I commit the changes to version control and tag it as "dimdwarf-1.0.1". I checkout the tag to a clean directory, build it and deploy all the 1.0.1 artifacts to the central Maven repository (the already deployed 1.0.0 version may not be redeployed). I also collect the newly built redistributable ZIP file from the /dimdwarf-dist/target directory and upload it to the web site for download.
So that is my idea for managing version numbers in multi-module Maven projects. What do you think, would a workflow such as this work in practice? Do you think that there will be problems with this version numbering scheme (mixed development and release versions) when using continuous integration or when deploying to a Maven repository (where overwriting previously deployed versions is not allowed)? Would somebody with experience in Maven plugin development be willing to help in implementing this?
My current hobby project, Dimdwarf Application Server, will be a scalable high-availability application server and a distributed object database. It lets the application programmer to write single-threaded event-driven code, which the application server will then execute multi-threadedly. The concurrency issues are hidden from the application programmer using STM and DSM. The programming model is the same as what Project Darkstar has (being involved with Darkstar is where I got the idea), but the architecture of the implementation has some differences. As for other similar application servers, there is for example Terracotta, but other than that I don't know similar systems - mostly just distributed caches and databases. My primary motivation for creating Dimdwarf is intellectual challenge, as it will be the most complicated application I have written this far.
In January 2008 I got involved in Project Darkstar, which is an open source application server designed for the needs of MMO games and is developed by Sun Microsystems. I liked its simple programming model, how the objects are automatically persisted and executed transactionally, so that the programmer can concentrate more on the application logic than the concurrency issues. There were some things that I felt could be improved about Darkstar, so I invented transparent references and implemented them in Darkstar (they should be included in the main codebase in near future). There were also some other utilities that I wrote.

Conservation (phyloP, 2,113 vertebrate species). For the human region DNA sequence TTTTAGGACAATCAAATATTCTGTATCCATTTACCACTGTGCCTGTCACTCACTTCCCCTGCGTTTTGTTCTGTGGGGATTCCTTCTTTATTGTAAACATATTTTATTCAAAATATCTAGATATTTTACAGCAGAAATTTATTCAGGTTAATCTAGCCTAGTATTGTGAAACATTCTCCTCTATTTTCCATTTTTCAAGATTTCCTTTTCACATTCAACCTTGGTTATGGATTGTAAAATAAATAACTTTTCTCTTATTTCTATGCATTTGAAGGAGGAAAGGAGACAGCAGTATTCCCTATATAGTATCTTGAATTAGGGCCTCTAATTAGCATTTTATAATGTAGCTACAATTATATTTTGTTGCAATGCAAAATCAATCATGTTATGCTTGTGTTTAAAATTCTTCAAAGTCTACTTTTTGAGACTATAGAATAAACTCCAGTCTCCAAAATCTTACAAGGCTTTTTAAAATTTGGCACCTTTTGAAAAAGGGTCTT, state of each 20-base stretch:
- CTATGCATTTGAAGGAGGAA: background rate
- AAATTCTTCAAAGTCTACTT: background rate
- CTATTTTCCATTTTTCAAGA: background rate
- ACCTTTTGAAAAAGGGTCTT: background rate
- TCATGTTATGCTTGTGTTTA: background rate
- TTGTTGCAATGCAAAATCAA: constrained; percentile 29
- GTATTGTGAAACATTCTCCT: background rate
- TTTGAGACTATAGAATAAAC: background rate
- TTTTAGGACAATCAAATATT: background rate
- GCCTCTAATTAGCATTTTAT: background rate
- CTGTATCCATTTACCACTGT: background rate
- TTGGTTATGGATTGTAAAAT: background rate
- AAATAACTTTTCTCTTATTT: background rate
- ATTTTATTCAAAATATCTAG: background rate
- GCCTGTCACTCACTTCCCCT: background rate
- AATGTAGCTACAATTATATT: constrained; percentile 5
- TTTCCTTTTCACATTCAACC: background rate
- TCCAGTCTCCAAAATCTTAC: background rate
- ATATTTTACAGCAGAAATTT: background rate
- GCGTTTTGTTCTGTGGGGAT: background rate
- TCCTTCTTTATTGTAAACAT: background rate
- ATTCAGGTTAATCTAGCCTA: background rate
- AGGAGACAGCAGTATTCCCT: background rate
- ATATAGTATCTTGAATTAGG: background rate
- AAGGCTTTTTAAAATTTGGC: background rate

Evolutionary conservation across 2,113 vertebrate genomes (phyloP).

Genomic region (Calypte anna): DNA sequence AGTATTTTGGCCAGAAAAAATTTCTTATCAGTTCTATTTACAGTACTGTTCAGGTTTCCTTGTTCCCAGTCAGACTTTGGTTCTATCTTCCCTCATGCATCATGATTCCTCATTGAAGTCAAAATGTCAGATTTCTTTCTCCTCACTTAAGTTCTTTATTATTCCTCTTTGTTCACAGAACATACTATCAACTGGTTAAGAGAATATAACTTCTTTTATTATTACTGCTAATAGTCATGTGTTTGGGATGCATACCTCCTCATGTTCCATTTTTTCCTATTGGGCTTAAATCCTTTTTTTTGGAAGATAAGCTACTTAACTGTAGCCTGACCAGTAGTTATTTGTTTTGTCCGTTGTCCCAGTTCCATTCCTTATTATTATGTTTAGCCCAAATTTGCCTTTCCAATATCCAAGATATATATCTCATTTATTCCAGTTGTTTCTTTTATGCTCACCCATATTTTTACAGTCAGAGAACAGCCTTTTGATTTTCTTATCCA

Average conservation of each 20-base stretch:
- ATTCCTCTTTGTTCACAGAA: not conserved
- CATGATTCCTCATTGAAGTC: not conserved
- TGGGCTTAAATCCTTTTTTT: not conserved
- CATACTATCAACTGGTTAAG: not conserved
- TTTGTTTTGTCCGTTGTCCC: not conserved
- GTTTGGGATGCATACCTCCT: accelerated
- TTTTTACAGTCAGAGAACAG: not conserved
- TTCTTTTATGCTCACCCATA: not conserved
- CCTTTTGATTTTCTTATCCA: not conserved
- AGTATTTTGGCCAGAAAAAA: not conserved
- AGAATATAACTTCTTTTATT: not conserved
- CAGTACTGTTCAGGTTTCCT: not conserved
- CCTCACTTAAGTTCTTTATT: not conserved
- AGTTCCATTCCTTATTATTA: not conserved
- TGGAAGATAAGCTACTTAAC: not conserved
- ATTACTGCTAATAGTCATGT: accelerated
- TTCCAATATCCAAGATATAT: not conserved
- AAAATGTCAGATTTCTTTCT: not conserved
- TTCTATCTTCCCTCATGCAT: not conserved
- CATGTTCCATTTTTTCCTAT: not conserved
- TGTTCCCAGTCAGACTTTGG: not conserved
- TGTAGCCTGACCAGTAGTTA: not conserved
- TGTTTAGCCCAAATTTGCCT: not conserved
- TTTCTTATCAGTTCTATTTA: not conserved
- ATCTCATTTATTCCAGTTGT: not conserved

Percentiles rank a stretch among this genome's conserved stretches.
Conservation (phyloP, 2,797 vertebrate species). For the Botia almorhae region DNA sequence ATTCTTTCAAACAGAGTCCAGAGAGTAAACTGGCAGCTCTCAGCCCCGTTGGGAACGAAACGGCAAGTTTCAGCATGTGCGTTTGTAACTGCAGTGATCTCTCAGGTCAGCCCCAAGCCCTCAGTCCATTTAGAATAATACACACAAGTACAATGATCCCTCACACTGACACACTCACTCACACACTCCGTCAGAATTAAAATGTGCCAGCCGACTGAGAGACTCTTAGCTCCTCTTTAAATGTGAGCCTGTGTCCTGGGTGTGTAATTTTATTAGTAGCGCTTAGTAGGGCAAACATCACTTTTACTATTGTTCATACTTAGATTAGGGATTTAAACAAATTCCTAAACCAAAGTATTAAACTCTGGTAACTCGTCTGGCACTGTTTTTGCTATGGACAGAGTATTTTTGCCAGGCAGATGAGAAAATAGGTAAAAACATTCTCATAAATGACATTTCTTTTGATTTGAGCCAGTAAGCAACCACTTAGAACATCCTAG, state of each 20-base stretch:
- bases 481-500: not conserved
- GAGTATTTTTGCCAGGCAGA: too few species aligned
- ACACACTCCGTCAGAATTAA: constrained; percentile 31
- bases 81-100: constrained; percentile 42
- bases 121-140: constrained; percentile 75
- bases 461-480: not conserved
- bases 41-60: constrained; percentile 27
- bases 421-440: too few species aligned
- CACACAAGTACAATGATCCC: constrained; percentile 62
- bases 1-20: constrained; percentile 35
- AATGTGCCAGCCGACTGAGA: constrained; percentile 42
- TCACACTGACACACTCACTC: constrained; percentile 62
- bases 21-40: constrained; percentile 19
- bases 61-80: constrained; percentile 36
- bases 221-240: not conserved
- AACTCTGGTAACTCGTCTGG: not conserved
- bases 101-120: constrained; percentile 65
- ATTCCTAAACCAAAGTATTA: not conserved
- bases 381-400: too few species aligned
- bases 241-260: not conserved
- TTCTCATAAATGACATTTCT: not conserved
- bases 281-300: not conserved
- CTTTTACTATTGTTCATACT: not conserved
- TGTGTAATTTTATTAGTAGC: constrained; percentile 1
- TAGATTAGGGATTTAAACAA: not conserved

Then in June 2008 I got the idea for Dimdwarf and send a mail about it to a couple of other Project Darkstar community members, Emanuel Greisen and Martin Eisengardt, with whom I had been discussing about making development on Darkstar easier. My initial goal was to solve the GPL license and testability issues that Darkstar has: Since Darkstar Server is GPL'd, you can not embed it in a commercial game, for example to make a single-player mode for a multiplayer game, or to distribute the server side of your application without publishing it under GPL. Testing Darkstar applications was hard and you had to use use MockSGS for running unit tests, because Darkstar could not be easily decoupled from the code that uses it. Also debugging Darkstar applications was hard, because you would have to deal with transaction timeouts and multiple threads.
My idea with Dimdwarf was to create a light version of Darkstar Server, one that uses an in-memory database, is single-threaded (at least initially), doesn't use timeouts and has no clustering support (thus making it simple), but you could anyways use a Dimdwarf-to-Darkstar adapter library to run Dimdwarf applications on Darkstar (thus getting the scalability benefits without being infected by GPL, as Dimdwarf uses the BSD license). Even Dimdwarf's name reflects this goal: dim = not smart / synonym for dark, dwarf = small / one kind of a star. Dimdwarf would be light, unintrusive and testing friendly, so that Dimdwarf applications are decoupled from Dimdwarf and you won't need an extensive testing environment and mocking framework to test the applications.
In August 2008 I opened a project page for Dimdwarf at SourceForge and begun writing some code. I was able to reuse the code that I wrote for transparent references, but otherwise I started it from scratch.
Extended Project Goals
Originally I was aiming to keep Dimdwarf as simple as possible and to not make it a scalable high-availability application server. But in January 2009 I read a paper called The End of an Architectural Era and it gave me some ideas about the distributed database design for Darkstar, so I started a thread about it on Darkstar forums. After thinking about it for a couple of days, making a scalable high-availability database did not anymore seem too hard. Extending Dimdwarf to be a high-availability solution started to feel like being within my reach, so I added it to Darkstar's long-term goals.
The high-availability version of Dimdwarf will go under the name Dimdwarf-HA and I've thinking about it passively now for a couple of months. I will first finish the single-node version of Dimdwarf, after which I'll expand it to a clustered multi-node version. The same architecture can be used for both the embedded stand-alone version of Dimdwarf and the clustered Dimdwarf-HA - in fact the new architecture will be much simpler and testable than Dimdwarf's current development version, because it will have less concurrency-aware code.
A following article will discuss Dimdwarf-HA's architecture in more detail.
Butterflies are random thoughts people have
They live, They die, They are pointless.
- Jonathan Watson
First I will probably be writing about my current hobby project, Dimdwarf Application Server, which will be a scalable high-availability application server and a distributed object database, optimized for low latency (for example MMO games). Then I might write things about user interface design. I design UIs using the GUIDe+GDD method and right now I'm writing my masters thesis about the same topic. I may also write things about TDD (next autumn I'll be lecturing a course about TDD in the University of Helsinki) as well as my thoughts on what Software Craftsmanship is about (on SC's mailing list there has not yet been a clear consensus on what makes craftsmen different from other developers).